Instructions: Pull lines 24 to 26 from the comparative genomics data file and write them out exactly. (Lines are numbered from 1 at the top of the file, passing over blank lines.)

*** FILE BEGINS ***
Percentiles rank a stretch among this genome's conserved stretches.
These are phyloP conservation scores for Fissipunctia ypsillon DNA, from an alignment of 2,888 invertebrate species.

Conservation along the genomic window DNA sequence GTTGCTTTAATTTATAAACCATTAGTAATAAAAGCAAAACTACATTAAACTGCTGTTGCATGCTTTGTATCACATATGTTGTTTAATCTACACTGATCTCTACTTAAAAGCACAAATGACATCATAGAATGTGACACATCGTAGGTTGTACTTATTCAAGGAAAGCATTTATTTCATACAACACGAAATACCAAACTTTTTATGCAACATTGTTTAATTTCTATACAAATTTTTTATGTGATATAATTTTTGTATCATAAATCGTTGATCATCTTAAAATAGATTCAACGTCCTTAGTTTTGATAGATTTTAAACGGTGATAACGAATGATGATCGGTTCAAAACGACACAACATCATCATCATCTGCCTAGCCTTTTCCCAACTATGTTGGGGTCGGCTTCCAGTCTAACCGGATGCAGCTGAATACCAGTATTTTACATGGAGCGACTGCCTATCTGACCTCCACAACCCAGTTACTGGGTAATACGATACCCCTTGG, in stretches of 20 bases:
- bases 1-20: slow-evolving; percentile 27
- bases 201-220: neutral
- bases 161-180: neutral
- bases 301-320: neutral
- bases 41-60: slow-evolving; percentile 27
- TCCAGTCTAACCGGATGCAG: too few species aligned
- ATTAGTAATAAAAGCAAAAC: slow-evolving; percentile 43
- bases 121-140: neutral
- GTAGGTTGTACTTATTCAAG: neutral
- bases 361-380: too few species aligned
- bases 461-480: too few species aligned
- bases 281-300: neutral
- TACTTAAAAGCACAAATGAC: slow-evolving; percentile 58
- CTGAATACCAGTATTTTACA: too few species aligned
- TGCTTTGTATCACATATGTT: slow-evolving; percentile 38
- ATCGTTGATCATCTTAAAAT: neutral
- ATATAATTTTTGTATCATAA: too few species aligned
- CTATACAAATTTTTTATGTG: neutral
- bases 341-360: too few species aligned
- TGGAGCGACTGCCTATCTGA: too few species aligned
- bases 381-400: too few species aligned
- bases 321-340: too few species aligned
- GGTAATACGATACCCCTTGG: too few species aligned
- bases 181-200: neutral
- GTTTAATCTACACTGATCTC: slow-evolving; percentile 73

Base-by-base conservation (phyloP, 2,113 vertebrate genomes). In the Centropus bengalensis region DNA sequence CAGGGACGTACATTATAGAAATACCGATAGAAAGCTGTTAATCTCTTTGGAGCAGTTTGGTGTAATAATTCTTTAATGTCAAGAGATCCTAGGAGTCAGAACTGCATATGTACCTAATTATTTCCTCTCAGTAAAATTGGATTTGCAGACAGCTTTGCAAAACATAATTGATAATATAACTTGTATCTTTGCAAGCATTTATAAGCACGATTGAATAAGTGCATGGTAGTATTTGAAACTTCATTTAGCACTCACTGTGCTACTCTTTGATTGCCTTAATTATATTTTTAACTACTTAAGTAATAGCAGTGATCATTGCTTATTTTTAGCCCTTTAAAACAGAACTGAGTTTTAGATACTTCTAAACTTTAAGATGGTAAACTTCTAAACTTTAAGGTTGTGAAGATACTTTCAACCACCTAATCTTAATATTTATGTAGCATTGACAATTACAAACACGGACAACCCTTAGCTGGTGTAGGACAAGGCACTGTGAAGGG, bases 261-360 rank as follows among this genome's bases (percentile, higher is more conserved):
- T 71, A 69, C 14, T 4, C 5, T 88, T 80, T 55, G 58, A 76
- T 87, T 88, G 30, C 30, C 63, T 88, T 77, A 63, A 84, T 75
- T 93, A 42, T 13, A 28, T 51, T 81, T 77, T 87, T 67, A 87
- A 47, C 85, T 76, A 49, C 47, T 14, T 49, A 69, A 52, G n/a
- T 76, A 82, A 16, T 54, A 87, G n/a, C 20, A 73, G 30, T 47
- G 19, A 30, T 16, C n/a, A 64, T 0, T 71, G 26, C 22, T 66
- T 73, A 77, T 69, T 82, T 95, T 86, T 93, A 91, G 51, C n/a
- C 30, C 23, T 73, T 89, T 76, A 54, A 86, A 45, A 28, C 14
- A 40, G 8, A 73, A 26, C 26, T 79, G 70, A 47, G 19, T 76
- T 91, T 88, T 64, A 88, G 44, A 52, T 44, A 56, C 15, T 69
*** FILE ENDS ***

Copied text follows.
- bases 381-400: too few species aligned
- bases 321-340: too few species aligned
- GGTAATACGATACCCCTTGG: too few species aligned